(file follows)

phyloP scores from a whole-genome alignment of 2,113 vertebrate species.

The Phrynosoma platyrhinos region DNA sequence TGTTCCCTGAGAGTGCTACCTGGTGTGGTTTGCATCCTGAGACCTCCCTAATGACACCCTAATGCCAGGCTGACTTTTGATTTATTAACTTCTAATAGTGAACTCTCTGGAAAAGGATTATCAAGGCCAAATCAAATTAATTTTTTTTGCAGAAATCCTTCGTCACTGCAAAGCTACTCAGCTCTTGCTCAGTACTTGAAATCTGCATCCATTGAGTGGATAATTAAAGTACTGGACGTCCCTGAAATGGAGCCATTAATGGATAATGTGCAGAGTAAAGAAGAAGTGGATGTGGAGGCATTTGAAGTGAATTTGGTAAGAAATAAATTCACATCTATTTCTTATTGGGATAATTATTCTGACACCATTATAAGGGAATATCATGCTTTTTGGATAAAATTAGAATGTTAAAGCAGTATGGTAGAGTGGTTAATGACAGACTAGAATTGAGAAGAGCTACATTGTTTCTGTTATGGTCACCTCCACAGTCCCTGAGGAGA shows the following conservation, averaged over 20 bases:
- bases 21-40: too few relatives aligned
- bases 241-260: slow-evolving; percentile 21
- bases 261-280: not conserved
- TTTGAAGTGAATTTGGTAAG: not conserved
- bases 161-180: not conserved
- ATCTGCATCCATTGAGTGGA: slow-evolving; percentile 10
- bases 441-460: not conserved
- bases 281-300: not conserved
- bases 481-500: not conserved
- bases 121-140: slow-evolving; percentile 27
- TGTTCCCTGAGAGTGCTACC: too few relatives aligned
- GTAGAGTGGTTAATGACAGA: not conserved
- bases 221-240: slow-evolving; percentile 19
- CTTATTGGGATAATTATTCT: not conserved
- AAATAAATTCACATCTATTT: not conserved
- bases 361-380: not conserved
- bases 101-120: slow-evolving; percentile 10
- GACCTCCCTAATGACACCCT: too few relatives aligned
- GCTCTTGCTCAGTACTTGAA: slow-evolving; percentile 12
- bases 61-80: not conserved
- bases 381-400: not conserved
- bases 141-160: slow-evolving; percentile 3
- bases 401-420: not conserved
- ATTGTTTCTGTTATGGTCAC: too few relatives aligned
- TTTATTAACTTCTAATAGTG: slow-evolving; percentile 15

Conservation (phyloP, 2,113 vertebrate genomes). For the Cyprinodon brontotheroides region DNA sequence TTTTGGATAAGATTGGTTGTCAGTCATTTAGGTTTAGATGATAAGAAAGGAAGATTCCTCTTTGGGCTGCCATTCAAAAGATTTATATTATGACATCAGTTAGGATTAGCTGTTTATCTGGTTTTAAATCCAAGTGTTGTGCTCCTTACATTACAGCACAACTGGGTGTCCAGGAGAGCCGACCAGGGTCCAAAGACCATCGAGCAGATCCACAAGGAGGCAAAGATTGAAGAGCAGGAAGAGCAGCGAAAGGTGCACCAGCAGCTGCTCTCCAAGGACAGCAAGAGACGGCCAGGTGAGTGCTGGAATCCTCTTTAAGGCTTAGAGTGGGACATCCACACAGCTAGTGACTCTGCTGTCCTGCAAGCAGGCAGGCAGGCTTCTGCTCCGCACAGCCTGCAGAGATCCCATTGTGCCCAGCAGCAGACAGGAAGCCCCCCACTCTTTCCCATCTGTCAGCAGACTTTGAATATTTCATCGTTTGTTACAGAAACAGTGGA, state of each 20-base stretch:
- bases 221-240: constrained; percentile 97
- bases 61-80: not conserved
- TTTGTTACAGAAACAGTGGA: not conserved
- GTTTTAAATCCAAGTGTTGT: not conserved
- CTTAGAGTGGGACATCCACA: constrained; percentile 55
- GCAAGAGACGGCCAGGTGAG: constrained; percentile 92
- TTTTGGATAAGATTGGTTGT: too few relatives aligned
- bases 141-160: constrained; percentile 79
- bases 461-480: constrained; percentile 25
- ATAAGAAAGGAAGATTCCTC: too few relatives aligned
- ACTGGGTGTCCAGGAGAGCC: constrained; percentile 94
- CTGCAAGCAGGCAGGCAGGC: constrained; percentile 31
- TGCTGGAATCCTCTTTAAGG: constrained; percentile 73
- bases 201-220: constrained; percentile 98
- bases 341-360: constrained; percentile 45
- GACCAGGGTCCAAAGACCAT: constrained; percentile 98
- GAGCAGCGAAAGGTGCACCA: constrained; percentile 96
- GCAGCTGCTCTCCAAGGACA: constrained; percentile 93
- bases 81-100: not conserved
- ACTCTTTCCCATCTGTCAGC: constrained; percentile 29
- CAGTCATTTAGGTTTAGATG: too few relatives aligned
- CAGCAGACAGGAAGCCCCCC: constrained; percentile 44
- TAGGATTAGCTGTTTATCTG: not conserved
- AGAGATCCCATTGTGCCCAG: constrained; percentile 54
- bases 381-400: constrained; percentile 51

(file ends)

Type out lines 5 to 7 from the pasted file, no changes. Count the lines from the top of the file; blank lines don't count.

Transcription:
- bases 261-280: not conserved
- TTTGAAGTGAATTTGGTAAG: not conserved
- bases 161-180: not conserved